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    I never used a fly rod except for greyling in Alaska though I have used flies several other times, I usually just use my ultralight with a small float for the weight a few feet above the fly and just cast out, works fine for me though I'd love to get into actually fly fishing
    Please critique my fishing articles and share them to help an young aspiring author!
    https://hubpages.com/@hhaosthorngage

  4. #24
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    lots of great info here, thanks guys......prob going to make it a Christmas present for my son and myself, then learn how to use em together this coming season......this will be a fun endevor


    -ROMANS 10:9- PHILIPPIANS 4:13

  5. #25
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    I am in the same boat and looking at fly rods also trying to see what will hold up to abuse by me and the kids and you know how young ones can be on equiptment. Along with that I am also trying to decide about winter time waders, I been looking at a set of 5mm neostretch camo with thinsulate from cabelas and the other pair of waders is a 3mm locrosse cammo mallard with thinsulate. Anyone got any opinions on fly equiptment with the waders.

  6. #26
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    Quote Originally Posted by ezgo View Post
    Anyone got any opinions on fly equiptment with the waders.
    I don't know anybody who's still using neoprenes. Everybody I know uses breathables, even in very cold weather.

  7. #27
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    DB4D;

    care to make some recommendations on waders, have no experience and know only what I've read, the breathables seem to be the way to go. I'm looking for something to wear while yaking in the cooler water months. Someone recommended the stockingfeet ones for yaks, but still doing my research.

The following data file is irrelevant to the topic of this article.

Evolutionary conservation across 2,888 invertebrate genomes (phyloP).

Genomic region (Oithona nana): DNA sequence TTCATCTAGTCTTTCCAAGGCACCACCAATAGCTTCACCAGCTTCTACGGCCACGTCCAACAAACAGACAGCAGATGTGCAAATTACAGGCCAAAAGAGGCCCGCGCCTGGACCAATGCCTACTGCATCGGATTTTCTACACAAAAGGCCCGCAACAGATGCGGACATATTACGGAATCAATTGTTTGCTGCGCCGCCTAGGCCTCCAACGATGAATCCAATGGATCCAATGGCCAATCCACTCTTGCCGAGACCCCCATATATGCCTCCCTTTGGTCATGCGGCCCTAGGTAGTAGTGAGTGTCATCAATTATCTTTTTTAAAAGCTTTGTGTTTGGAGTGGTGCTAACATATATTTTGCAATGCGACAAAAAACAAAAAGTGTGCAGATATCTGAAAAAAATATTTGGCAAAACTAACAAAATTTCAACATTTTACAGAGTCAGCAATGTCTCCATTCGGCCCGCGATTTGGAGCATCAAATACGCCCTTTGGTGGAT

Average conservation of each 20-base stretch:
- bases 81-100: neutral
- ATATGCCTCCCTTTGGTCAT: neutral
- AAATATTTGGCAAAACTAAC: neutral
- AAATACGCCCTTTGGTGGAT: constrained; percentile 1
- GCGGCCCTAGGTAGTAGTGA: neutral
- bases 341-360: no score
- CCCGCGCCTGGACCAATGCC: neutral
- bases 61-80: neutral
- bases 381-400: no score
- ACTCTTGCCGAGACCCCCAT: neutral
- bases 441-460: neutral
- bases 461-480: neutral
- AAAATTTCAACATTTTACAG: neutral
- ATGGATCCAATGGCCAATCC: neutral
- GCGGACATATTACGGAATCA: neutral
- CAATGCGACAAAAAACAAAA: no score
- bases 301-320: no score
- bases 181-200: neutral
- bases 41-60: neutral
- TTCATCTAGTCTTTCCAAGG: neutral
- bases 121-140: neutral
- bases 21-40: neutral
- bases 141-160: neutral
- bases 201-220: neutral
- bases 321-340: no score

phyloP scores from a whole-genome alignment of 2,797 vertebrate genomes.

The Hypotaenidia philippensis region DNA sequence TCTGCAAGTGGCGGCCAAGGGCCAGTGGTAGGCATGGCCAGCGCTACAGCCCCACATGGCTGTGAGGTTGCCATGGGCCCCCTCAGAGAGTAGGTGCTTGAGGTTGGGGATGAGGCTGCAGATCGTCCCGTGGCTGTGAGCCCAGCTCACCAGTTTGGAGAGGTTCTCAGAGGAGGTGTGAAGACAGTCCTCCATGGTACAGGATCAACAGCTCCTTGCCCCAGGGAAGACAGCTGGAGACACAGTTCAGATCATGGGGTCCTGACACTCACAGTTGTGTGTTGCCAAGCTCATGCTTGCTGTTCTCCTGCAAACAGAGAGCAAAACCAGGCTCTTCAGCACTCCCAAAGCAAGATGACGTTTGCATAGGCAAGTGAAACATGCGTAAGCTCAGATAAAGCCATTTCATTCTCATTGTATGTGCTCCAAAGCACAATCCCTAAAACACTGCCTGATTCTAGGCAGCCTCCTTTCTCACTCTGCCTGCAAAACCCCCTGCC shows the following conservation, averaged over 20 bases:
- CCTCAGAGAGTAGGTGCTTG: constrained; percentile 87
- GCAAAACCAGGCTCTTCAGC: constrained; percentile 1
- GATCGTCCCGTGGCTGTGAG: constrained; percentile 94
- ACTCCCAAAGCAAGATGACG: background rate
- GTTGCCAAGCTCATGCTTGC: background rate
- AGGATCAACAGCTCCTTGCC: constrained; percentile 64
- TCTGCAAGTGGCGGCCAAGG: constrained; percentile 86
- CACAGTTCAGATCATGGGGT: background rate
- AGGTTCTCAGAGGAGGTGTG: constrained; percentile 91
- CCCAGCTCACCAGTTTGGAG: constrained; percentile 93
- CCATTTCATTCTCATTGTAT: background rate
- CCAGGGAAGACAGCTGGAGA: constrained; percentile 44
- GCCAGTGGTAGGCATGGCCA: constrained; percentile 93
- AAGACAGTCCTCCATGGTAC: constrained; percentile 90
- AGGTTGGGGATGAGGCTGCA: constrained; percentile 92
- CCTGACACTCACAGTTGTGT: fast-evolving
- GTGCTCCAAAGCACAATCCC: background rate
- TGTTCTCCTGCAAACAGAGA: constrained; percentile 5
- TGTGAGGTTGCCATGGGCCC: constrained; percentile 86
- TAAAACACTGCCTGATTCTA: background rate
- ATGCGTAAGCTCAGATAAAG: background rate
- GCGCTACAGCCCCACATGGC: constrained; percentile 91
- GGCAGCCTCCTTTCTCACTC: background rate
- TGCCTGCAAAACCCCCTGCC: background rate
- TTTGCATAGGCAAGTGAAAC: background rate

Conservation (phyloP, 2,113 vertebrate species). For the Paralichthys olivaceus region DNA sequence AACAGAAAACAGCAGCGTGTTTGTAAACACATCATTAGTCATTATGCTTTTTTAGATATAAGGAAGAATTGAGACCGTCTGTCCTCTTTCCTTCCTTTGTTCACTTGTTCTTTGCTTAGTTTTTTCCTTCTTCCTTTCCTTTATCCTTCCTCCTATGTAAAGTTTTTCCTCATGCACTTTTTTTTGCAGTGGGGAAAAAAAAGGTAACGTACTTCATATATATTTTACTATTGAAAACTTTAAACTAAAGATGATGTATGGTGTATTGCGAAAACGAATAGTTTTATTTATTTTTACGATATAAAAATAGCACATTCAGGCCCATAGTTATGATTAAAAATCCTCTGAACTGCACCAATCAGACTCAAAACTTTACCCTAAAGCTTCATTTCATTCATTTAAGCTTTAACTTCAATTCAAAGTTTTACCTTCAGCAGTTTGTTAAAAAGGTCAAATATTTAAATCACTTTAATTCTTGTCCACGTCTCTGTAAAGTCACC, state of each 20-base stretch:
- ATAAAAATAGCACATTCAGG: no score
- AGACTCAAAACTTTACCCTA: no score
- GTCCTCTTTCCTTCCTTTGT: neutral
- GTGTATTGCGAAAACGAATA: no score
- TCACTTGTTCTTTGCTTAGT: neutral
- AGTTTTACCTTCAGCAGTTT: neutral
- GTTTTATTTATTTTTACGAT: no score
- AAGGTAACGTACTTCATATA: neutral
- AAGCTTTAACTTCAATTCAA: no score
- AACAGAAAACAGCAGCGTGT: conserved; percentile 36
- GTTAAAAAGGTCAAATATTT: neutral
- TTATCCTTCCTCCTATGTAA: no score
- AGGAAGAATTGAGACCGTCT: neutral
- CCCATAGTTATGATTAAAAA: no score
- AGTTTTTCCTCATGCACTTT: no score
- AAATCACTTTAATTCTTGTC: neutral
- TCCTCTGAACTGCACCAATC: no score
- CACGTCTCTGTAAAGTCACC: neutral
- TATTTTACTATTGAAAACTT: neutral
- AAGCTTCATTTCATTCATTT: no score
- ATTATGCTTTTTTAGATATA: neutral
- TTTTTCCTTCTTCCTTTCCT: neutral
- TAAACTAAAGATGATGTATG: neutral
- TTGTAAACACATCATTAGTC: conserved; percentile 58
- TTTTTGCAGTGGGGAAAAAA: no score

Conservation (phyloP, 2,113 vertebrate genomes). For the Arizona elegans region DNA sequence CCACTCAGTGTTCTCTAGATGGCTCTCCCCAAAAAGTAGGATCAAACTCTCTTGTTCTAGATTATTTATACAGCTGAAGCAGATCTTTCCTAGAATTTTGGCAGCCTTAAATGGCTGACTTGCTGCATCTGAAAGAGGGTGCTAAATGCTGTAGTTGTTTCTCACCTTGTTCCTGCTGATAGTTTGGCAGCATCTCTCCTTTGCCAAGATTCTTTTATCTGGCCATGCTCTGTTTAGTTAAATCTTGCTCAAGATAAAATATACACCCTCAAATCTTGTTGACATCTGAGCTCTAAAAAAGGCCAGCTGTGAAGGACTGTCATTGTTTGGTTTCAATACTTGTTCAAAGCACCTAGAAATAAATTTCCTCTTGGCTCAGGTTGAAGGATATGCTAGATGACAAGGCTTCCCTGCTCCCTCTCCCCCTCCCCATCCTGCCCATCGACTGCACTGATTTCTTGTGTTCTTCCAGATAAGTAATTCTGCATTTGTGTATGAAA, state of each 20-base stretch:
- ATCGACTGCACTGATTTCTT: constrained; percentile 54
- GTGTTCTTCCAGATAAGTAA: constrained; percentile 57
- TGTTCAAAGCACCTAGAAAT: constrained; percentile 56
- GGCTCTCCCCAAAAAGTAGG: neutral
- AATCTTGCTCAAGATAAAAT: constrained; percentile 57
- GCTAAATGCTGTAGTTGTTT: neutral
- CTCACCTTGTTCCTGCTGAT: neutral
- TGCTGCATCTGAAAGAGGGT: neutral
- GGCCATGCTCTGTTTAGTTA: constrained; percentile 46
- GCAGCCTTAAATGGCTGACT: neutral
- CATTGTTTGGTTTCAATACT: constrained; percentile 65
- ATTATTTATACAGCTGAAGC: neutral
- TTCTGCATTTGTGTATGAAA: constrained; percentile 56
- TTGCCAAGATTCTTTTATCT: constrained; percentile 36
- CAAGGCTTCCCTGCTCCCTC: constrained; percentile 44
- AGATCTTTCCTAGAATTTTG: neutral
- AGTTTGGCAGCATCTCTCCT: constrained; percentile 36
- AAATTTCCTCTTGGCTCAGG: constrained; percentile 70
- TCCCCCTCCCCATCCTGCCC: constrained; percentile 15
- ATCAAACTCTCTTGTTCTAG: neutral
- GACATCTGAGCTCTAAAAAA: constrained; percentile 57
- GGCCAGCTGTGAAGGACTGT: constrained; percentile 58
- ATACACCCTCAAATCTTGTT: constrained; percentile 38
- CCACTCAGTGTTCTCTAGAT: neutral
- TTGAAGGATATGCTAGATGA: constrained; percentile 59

GO BIG ORANGE !

    I meant to behave, but there were just way too many other options available at the time.

  8. #28
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    I bought a pair of Cabela's Dry Plus waders over 10 years ago and they're still going strong.
    Cabela's: Cabela's Dry-Plus™ Packable Stockingfoot Waders
    Where you go is less important than how you take the steps.
    But don't forget the Roadrunners

  9. #29
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    Quote Originally Posted by jimp View Post
    DB4D;

    care to make some recommendations on waders, have no experience and know only what I've read, the breathables seem to be the way to go. I'm looking for something to wear while yaking in the cooler water months. Someone recommended the stockingfeet ones for yaks, but still doing my research.
    I usually go with Orvis. I have a couple of Orvis stores close by, so it's convenient. The most recent pair I bought were Endura's:

    Fly Fishing Waders | Endura Chest Waders & Hip Boots | Fly Fishing -- Orvis

    I've also heard good things about Bass Pro and Cabela's breathables.

  10. #30
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    Can anyone way in on the tippets like whats the difference in plane mono off of one of your spools in the house or in the garage.